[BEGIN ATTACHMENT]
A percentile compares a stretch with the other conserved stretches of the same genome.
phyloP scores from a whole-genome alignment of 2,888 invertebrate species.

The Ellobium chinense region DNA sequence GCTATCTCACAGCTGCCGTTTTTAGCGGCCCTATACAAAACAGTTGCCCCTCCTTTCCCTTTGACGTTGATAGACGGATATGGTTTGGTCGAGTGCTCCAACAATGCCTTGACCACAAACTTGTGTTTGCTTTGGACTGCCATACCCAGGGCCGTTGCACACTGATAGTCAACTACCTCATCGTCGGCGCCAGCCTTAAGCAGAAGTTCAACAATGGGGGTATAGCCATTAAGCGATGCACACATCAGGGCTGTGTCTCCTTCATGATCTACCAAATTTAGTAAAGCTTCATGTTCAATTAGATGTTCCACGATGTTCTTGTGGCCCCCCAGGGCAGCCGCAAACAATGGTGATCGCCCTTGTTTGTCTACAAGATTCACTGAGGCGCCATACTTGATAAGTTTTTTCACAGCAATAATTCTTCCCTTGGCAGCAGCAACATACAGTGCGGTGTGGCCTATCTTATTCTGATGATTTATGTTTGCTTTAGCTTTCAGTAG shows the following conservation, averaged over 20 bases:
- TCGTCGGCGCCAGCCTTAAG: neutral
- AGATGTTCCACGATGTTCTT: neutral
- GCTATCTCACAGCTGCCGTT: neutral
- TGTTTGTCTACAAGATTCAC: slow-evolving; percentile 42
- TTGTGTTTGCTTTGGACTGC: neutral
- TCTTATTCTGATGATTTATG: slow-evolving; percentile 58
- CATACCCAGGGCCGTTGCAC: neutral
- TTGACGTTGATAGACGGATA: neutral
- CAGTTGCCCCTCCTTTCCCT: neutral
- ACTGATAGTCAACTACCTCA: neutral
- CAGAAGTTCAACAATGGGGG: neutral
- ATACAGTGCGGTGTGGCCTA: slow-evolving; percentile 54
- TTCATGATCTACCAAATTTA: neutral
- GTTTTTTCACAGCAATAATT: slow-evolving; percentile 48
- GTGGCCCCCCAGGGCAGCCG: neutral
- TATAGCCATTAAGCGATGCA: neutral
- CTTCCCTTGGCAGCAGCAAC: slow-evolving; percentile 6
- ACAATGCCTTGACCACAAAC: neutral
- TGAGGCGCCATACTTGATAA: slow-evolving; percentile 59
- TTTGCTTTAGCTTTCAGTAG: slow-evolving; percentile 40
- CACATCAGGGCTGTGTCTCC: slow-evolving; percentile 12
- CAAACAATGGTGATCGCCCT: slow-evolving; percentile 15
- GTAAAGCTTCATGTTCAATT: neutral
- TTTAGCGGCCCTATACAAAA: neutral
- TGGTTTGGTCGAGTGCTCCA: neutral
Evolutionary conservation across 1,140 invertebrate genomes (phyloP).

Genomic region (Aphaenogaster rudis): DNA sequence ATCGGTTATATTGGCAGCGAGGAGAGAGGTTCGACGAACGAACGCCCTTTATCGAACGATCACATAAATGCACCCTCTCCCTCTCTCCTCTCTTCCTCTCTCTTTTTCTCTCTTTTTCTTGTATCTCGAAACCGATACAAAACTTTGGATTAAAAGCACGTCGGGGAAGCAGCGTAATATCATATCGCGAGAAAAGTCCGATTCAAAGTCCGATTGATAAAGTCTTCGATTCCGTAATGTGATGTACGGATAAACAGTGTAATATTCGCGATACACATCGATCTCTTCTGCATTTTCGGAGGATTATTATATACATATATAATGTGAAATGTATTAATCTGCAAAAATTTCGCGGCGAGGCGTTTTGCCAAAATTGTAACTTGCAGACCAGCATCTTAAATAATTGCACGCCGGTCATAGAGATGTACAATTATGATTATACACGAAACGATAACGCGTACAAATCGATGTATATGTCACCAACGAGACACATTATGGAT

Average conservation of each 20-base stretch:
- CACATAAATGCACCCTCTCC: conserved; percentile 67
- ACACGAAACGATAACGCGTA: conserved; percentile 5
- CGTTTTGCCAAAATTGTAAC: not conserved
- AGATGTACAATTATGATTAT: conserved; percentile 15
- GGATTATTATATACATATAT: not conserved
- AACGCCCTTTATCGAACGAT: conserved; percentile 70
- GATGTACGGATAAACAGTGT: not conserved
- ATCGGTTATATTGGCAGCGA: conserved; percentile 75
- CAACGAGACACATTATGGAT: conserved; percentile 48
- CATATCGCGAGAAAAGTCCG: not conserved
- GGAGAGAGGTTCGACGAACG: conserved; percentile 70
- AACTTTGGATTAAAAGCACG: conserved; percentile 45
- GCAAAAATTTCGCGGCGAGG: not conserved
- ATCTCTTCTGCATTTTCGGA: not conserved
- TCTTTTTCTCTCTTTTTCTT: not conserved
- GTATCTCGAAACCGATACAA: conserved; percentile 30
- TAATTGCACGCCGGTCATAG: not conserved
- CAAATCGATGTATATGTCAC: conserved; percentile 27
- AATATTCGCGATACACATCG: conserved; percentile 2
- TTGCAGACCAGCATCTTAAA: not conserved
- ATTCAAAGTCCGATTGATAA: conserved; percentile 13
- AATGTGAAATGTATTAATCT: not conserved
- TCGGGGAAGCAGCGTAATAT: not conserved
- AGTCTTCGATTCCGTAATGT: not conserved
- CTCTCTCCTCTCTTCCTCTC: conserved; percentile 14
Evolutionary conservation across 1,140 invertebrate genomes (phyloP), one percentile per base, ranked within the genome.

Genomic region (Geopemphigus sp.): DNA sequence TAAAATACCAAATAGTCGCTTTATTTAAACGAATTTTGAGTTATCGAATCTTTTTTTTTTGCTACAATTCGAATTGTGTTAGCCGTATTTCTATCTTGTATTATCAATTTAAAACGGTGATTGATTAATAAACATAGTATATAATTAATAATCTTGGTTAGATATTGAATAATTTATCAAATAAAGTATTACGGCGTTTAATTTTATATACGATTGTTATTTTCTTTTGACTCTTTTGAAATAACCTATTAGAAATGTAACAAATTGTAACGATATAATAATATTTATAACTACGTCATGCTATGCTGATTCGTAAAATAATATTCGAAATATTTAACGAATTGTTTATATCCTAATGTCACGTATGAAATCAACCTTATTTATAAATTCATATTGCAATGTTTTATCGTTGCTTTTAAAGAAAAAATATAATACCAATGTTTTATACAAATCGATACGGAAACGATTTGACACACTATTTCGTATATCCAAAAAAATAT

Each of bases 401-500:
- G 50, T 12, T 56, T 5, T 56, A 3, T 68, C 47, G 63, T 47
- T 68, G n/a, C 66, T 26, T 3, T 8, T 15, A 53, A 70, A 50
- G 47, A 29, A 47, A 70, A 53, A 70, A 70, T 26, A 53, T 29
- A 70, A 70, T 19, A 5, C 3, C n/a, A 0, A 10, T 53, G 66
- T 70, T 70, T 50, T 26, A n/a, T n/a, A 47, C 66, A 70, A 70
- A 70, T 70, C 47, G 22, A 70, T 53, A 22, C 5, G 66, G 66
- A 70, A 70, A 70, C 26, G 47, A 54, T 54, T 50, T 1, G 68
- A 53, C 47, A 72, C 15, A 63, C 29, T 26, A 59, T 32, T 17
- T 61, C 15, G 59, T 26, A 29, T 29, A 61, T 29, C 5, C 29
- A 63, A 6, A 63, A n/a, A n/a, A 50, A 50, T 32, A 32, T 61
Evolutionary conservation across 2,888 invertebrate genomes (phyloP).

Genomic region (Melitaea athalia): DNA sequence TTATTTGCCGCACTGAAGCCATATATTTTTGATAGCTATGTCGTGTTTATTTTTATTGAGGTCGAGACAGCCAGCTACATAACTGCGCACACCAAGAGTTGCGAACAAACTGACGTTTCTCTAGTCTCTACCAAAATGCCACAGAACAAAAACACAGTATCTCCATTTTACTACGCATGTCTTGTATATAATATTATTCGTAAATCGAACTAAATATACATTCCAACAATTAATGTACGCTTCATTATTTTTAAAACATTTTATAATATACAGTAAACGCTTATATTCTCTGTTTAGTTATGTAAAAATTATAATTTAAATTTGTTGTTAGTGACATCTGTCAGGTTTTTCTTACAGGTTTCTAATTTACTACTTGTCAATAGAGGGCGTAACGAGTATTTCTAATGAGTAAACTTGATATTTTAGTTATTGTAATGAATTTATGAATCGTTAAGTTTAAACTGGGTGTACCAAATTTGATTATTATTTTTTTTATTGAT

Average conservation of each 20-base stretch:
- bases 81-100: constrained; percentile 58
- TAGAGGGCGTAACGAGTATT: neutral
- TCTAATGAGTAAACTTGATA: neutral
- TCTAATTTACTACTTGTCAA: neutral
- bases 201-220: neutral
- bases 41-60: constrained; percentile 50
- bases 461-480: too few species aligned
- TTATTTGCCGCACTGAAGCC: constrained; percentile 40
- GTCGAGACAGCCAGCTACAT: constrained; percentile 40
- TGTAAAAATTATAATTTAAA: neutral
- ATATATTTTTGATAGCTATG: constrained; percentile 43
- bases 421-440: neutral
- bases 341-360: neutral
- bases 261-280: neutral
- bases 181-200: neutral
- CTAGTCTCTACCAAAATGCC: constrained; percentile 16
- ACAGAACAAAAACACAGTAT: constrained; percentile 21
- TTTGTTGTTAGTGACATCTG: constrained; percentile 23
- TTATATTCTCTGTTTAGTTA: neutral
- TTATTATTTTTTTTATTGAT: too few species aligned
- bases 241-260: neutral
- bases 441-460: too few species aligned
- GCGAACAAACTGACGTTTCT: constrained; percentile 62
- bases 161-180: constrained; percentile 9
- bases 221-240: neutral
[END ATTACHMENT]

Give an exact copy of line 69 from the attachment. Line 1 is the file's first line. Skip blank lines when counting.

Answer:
- A 63, A 6, A 63, A n/a, A n/a, A 50, A 50, T 32, A 32, T 61